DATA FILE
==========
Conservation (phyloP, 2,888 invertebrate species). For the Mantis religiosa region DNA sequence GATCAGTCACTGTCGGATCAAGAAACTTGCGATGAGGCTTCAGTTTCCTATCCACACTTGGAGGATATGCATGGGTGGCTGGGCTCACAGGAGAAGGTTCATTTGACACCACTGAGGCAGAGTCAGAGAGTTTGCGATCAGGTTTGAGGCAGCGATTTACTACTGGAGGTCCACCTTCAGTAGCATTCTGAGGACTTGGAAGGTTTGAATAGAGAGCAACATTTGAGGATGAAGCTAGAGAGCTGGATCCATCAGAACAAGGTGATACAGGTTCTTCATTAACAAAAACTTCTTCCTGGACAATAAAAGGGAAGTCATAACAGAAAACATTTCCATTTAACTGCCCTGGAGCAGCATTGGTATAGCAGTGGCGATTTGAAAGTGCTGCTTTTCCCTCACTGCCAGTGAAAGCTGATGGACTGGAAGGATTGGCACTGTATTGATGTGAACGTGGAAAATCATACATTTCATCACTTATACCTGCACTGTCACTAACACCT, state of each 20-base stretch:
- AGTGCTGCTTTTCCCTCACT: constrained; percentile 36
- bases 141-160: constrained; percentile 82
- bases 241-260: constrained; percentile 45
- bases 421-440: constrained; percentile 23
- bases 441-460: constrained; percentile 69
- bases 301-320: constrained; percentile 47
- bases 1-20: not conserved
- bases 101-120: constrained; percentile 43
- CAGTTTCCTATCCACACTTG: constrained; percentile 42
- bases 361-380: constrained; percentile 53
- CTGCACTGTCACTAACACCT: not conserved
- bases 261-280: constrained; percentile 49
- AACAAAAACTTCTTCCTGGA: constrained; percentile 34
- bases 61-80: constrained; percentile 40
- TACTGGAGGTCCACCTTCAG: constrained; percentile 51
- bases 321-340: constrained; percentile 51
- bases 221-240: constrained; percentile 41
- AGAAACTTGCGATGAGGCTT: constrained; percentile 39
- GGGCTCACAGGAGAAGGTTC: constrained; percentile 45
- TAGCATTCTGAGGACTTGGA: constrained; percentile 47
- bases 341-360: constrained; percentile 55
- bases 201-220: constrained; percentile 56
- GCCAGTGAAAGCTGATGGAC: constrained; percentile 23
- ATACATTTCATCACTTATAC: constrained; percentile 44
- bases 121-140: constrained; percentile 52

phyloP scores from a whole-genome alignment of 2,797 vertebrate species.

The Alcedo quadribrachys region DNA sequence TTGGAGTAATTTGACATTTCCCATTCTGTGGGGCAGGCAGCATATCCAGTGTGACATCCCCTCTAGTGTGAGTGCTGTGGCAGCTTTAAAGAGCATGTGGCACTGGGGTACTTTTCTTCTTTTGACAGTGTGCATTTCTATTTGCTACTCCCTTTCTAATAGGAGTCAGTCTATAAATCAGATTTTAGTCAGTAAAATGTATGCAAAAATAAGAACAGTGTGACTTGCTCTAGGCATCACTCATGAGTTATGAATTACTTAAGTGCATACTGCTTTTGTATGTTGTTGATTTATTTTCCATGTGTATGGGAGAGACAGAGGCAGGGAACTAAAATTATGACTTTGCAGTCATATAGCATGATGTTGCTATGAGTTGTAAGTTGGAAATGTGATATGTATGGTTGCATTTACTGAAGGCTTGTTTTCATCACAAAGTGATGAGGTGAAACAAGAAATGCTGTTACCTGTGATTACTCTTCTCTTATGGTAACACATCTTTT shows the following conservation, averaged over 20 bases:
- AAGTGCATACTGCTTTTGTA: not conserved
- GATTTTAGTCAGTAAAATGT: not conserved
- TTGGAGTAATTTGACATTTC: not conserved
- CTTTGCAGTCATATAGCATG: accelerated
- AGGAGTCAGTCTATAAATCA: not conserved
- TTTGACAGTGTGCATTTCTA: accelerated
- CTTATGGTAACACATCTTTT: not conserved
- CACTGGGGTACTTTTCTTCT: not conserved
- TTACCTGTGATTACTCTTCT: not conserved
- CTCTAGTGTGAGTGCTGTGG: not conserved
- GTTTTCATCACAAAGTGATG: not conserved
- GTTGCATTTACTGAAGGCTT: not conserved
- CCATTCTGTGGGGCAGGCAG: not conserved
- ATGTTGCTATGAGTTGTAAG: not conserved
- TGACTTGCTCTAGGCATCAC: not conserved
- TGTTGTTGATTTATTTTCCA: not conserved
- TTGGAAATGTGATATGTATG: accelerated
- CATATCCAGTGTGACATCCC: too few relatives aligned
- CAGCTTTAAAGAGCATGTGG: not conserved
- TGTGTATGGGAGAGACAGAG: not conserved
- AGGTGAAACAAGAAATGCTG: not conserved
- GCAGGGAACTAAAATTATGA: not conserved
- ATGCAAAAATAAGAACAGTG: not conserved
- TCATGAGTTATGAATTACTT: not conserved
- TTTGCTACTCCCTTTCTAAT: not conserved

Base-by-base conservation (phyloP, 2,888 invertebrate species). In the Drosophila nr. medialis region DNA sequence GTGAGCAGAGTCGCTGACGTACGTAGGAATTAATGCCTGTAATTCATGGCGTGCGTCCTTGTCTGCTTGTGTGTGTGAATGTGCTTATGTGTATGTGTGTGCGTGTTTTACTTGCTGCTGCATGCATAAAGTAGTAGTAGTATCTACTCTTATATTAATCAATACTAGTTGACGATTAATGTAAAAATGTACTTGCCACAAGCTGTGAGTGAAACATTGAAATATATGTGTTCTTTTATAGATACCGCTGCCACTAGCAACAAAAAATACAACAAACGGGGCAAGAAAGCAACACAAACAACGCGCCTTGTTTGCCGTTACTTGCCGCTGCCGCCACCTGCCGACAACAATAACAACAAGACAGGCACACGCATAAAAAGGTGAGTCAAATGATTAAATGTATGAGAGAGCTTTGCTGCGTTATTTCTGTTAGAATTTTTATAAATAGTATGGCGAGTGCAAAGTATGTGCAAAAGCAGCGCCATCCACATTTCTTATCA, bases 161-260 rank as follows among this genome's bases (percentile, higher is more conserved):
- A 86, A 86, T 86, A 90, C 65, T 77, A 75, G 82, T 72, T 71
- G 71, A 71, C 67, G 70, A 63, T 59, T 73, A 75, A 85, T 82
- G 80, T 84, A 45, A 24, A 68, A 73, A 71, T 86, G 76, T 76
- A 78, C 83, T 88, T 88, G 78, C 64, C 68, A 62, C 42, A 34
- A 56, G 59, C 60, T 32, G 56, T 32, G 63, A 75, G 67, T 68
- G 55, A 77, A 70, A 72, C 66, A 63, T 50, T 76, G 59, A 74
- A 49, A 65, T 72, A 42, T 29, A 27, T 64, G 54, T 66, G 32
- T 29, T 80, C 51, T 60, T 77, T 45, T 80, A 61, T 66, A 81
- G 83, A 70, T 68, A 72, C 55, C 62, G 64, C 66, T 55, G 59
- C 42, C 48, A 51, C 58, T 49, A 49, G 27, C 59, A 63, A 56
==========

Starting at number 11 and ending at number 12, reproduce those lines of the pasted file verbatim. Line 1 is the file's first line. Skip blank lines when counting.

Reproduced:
- bases 361-380: constrained; percentile 53
- CTGCACTGTCACTAACACCT: not conserved